Even though it was not readily discernible if their action was a planned protest against the tribunal, some of their colleagues that weighed-in on the matter, said it could have been fuelled by “bizarre” reasons the judgement was anchored on, while others blamed it on fatigue. A constitutional lawyer, Mr. Johnmary Jideobi said: “Sleeping during Court proceedings is rather a rare occurrence as witnessed on the day the Presidential Election Petition Tribunal [PEPT] delivered its judgement.

“This could be attributed to different reasons. One, recall that we are in the season of election petition across different states of the federation where most of those lawyers have been actively involved in ventilating the electoral grievances of their respective clients. “Resultantly, we have cases of tiredness arising from massive litigation and general overwhelming workload. I think it was just being human that some of those lawyers were overcome by nature at the time the PEPT was delivering its decision”.

On his part, a senior lawyer and member of President Buhari’s legal team, Mr. Kayode Ajulo, said he was not aware that some lawyers dozed-off, adding on a second thought that it could be that they were only meditating. He said: “No lawyers slept in court to my knowledge; in fact it is forbidden that lawyers should sleep in their temple of justice being ministers in the temple. Maybe, they were meditating. “Seriously, there is no room to sleep in the court, particularly when a judgment is given, lawyers are to be on alert, follow the judgment and take notes. I was in the court and we all listened with rapt attention. Although, some lawyers may focus their minds for a brief period of time in silence, to write and meditate”.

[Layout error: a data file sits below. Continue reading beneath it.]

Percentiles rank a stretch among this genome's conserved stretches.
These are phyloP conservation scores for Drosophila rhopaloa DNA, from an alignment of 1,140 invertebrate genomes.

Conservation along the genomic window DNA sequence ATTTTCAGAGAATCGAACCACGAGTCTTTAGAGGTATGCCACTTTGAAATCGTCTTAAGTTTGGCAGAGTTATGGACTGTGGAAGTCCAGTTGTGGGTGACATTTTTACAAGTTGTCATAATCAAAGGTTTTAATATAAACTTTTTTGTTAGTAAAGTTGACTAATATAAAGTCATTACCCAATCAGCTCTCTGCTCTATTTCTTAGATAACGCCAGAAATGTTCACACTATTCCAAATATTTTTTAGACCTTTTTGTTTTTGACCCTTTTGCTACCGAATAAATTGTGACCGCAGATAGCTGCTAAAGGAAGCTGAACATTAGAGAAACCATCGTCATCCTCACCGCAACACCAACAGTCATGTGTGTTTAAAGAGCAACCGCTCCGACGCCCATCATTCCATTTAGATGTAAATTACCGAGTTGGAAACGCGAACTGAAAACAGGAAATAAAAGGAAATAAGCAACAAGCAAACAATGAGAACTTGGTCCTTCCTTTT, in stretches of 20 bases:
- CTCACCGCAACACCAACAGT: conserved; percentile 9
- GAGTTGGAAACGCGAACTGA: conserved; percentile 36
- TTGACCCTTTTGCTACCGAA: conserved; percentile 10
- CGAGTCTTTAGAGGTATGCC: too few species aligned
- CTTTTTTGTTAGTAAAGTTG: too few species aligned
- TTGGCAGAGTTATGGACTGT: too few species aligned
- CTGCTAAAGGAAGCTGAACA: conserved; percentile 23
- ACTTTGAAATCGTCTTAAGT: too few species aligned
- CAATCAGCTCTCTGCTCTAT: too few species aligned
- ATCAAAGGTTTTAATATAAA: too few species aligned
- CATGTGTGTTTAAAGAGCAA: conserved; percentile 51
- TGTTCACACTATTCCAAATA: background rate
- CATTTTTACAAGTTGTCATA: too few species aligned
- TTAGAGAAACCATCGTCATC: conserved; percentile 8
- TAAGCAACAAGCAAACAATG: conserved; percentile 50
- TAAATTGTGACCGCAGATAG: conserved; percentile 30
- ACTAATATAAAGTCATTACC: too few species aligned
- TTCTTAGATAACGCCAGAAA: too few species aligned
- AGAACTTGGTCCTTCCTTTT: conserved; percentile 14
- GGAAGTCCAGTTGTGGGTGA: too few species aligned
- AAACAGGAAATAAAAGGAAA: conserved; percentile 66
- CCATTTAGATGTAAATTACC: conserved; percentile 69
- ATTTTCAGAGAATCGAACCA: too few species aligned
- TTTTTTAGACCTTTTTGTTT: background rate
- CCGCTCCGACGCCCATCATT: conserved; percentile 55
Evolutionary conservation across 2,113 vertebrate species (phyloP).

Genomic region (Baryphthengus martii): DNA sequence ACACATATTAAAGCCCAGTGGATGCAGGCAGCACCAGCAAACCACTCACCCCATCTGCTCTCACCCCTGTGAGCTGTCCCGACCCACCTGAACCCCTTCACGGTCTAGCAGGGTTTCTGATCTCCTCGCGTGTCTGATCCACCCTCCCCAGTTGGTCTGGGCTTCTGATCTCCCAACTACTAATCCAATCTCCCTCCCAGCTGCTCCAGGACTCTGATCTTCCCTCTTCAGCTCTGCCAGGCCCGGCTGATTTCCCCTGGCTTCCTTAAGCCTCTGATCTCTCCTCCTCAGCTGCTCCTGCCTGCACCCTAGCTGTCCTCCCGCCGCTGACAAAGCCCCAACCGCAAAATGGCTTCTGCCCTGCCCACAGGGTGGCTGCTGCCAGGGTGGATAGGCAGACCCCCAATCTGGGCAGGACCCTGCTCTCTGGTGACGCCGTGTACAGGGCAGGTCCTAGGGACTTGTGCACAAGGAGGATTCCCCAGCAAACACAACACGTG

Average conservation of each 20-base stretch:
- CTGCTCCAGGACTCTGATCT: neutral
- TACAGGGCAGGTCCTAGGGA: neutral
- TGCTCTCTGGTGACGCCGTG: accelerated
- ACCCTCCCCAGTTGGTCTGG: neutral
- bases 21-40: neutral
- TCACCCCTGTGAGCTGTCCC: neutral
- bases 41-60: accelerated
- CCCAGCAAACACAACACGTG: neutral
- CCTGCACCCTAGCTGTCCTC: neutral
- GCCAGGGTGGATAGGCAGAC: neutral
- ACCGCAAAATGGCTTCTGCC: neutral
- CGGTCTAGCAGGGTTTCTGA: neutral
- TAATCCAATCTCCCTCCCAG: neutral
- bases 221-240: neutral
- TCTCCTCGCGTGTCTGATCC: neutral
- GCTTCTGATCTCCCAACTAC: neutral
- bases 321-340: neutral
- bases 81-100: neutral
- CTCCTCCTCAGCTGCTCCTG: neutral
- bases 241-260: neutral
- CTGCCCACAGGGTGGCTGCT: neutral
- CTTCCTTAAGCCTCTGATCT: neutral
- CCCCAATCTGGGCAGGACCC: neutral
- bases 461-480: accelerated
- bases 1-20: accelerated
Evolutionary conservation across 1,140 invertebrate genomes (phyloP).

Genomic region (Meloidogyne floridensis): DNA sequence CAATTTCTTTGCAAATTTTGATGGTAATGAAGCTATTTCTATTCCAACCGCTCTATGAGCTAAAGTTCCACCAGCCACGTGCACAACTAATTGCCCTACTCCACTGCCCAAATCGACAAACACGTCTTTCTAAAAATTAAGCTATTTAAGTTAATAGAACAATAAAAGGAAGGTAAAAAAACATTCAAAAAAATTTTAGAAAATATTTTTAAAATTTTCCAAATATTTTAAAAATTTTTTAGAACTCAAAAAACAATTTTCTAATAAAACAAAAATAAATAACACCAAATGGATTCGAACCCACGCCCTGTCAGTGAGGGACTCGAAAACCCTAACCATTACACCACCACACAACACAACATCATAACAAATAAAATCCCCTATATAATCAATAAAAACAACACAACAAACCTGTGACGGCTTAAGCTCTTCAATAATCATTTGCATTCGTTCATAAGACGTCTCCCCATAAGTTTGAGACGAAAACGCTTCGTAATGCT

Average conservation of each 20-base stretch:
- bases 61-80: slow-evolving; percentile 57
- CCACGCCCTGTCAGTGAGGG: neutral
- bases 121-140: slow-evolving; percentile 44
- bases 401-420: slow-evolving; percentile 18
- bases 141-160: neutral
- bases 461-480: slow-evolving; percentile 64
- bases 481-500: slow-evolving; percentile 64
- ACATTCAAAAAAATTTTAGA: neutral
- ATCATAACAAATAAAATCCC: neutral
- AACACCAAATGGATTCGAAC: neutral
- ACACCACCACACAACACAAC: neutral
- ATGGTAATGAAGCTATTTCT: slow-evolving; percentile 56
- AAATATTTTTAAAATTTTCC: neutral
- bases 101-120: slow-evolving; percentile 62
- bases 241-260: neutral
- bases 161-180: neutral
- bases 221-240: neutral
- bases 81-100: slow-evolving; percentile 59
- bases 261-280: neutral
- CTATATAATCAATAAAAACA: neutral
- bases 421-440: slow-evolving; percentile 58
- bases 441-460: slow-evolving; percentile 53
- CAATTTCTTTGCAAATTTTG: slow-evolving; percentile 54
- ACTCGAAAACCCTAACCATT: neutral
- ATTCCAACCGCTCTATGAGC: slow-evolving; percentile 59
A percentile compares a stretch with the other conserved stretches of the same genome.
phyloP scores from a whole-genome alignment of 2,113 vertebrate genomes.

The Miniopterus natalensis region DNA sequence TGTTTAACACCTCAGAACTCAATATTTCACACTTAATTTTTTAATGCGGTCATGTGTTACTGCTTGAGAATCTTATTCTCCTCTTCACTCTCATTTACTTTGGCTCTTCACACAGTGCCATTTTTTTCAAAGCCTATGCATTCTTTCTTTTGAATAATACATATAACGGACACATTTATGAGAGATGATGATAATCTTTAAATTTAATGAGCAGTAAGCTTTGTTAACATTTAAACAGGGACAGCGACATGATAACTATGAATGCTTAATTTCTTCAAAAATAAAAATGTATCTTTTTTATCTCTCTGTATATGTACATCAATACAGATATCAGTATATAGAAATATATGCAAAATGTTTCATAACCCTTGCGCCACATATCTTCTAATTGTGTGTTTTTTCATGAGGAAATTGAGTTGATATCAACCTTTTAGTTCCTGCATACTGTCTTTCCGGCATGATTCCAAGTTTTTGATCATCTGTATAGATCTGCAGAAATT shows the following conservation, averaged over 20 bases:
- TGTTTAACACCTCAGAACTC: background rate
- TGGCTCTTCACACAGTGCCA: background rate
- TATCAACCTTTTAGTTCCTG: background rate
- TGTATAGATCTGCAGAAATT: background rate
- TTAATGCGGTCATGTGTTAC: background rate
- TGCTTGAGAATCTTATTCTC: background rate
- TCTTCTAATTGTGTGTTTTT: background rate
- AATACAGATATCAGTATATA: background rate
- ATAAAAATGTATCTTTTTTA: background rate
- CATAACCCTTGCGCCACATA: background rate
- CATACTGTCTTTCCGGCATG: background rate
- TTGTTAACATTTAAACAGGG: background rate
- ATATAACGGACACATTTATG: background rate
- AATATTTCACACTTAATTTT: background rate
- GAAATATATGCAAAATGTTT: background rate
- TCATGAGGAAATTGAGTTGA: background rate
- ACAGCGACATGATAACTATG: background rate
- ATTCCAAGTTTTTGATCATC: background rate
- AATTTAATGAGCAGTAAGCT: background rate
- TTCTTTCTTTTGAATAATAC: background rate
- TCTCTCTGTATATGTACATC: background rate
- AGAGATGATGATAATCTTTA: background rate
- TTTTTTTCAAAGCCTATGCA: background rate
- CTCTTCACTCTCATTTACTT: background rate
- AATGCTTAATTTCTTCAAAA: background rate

Another constitutional lawyer and human rights activist, Chief Nkereuwem Akpan, argued that the ratio decidendi of the judgement was sufficient enough to induce sleep. According to him, “Those guys slept off because they saw the rather embarrassing direction the judgment was heading”. Attacking the judgement itself, Chief Akpan said: “It is with regret that I find myself unable to agree in any material particulars with the findings, reasoning and conclusions reached by my lords in the PEPT.